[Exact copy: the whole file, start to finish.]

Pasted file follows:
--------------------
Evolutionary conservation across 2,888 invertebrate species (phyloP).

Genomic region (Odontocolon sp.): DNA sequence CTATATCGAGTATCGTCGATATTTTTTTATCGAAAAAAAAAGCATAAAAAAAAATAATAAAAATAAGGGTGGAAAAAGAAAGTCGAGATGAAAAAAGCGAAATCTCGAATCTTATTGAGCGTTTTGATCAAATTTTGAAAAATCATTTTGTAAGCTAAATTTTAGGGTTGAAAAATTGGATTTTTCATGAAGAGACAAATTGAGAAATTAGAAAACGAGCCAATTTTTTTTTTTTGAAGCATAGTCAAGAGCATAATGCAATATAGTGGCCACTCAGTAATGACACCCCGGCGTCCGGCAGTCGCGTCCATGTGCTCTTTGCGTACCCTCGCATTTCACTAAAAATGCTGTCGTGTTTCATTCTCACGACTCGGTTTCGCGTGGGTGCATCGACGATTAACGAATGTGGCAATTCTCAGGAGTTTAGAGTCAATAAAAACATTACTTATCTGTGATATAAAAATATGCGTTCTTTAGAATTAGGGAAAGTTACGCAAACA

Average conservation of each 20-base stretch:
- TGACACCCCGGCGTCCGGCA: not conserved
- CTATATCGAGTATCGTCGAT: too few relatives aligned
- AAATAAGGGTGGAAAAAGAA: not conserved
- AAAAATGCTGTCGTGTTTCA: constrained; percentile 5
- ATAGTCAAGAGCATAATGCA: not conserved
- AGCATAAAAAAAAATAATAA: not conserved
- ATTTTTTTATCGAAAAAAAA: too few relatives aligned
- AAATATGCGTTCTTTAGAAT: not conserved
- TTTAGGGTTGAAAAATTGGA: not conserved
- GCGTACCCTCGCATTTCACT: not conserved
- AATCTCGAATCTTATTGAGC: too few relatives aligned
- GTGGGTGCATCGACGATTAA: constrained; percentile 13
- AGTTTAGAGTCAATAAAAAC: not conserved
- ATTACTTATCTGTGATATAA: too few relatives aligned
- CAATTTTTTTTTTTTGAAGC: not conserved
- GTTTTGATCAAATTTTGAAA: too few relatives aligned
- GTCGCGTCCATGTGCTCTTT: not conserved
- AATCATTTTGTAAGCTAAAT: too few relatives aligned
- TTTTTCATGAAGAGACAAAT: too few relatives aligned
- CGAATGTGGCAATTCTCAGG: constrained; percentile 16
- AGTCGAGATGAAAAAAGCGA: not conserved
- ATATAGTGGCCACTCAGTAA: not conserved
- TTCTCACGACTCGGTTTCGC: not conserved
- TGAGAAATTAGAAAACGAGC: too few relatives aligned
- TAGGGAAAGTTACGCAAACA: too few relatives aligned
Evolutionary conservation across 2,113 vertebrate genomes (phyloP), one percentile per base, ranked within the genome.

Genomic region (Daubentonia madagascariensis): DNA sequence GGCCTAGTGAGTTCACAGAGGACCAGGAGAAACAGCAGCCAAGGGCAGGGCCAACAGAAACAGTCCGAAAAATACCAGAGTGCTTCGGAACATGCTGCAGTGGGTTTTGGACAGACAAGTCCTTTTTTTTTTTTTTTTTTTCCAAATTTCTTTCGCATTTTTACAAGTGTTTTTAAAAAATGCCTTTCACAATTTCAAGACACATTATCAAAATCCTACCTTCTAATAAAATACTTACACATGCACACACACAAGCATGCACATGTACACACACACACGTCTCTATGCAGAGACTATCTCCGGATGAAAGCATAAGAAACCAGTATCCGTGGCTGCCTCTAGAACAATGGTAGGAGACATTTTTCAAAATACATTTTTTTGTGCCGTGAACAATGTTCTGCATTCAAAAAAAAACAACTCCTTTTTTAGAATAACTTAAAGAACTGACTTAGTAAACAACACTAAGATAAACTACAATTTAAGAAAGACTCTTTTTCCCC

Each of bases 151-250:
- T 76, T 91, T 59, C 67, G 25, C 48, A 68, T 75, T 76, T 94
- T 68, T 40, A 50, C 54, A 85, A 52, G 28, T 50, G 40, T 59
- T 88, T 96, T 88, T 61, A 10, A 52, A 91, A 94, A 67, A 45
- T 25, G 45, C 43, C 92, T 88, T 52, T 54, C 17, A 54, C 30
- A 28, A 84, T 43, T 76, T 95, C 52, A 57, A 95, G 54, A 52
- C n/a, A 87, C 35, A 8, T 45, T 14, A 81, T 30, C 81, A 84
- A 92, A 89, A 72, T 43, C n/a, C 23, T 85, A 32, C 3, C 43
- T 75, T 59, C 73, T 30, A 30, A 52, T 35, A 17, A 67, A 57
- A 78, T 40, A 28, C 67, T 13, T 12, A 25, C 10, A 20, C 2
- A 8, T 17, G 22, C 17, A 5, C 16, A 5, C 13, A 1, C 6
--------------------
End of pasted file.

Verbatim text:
Evolutionary conservation across 2,888 invertebrate species (phyloP).

Genomic region (Odontocolon sp.): DNA sequence CTATATCGAGTATCGTCGATATTTTTTTATCGAAAAAAAAAGCATAAAAAAAAATAATAAAAATAAGGGTGGAAAAAGAAAGTCGAGATGAAAAAAGCGAAATCTCGAATCTTATTGAGCGTTTTGATCAAATTTTGAAAAATCATTTTGTAAGCTAAATTTTAGGGTTGAAAAATTGGATTTTTCATGAAGAGACAAATTGAGAAATTAGAAAACGAGCCAATTTTTTTTTTTTGAAGCATAGTCAAGAGCATAATGCAATATAGTGGCCACTCAGTAATGACACCCCGGCGTCCGGCAGTCGCGTCCATGTGCTCTTTGCGTACCCTCGCATTTCACTAAAAATGCTGTCGTGTTTCATTCTCACGACTCGGTTTCGCGTGGGTGCATCGACGATTAACGAATGTGGCAATTCTCAGGAGTTTAGAGTCAATAAAAACATTACTTATCTGTGATATAAAAATATGCGTTCTTTAGAATTAGGGAAAGTTACGCAAACA

Average conservation of each 20-base stretch:
- TGACACCCCGGCGTCCGGCA: not conserved
- CTATATCGAGTATCGTCGAT: too few relatives aligned
- AAATAAGGGTGGAAAAAGAA: not conserved
- AAAAATGCTGTCGTGTTTCA: constrained; percentile 5
- ATAGTCAAGAGCATAATGCA: not conserved
- AGCATAAAAAAAAATAATAA: not conserved
- ATTTTTTTATCGAAAAAAAA: too few relatives aligned
- AAATATGCGTTCTTTAGAAT: not conserved
- TTTAGGGTTGAAAAATTGGA: not conserved
- GCGTACCCTCGCATTTCACT: not conserved
- AATCTCGAATCTTATTGAGC: too few relatives aligned
- GTGGGTGCATCGACGATTAA: constrained; percentile 13
- AGTTTAGAGTCAATAAAAAC: not conserved
- ATTACTTATCTGTGATATAA: too few relatives aligned
- CAATTTTTTTTTTTTGAAGC: not conserved
- GTTTTGATCAAATTTTGAAA: too few relatives aligned
- GTCGCGTCCATGTGCTCTTT: not conserved
- AATCATTTTGTAAGCTAAAT: too few relatives aligned
- TTTTTCATGAAGAGACAAAT: too few relatives aligned
- CGAATGTGGCAATTCTCAGG: constrained; percentile 16
- AGTCGAGATGAAAAAAGCGA: not conserved
- ATATAGTGGCCACTCAGTAA: not conserved
- TTCTCACGACTCGGTTTCGC: not conserved
- TGAGAAATTAGAAAACGAGC: too few relatives aligned
- TAGGGAAAGTTACGCAAACA: too few relatives aligned
Evolutionary conservation across 2,113 vertebrate genomes (phyloP), one percentile per base, ranked within the genome.

Genomic region (Daubentonia madagascariensis): DNA sequence GGCCTAGTGAGTTCACAGAGGACCAGGAGAAACAGCAGCCAAGGGCAGGGCCAACAGAAACAGTCCGAAAAATACCAGAGTGCTTCGGAACATGCTGCAGTGGGTTTTGGACAGACAAGTCCTTTTTTTTTTTTTTTTTTTCCAAATTTCTTTCGCATTTTTACAAGTGTTTTTAAAAAATGCCTTTCACAATTTCAAGACACATTATCAAAATCCTACCTTCTAATAAAATACTTACACATGCACACACACAAGCATGCACATGTACACACACACACGTCTCTATGCAGAGACTATCTCCGGATGAAAGCATAAGAAACCAGTATCCGTGGCTGCCTCTAGAACAATGGTAGGAGACATTTTTCAAAATACATTTTTTTGTGCCGTGAACAATGTTCTGCATTCAAAAAAAAACAACTCCTTTTTTAGAATAACTTAAAGAACTGACTTAGTAAACAACACTAAGATAAACTACAATTTAAGAAAGACTCTTTTTCCCC

Each of bases 151-250:
- T 76, T 91, T 59, C 67, G 25, C 48, A 68, T 75, T 76, T 94
- T 68, T 40, A 50, C 54, A 85, A 52, G 28, T 50, G 40, T 59
- T 88, T 96, T 88, T 61, A 10, A 52, A 91, A 94, A 67, A 45
- T 25, G 45, C 43, C 92, T 88, T 52, T 54, C 17, A 54, C 30
- A 28, A 84, T 43, T 76, T 95, C 52, A 57, A 95, G 54, A 52
- C n/a, A 87, C 35, A 8, T 45, T 14, A 81, T 30, C 81, A 84
- A 92, A 89, A 72, T 43, C n/a, C 23, T 85, A 32, C 3, C 43
- T 75, T 59, C 73, T 30, A 30, A 52, T 35, A 17, A 67, A 57
- A 78, T 40, A 28, C 67, T 13, T 12, A 25, C 10, A 20, C 2
- A 8, T 17, G 22, C 17, A 5, C 16, A 5, C 13, A 1, C 6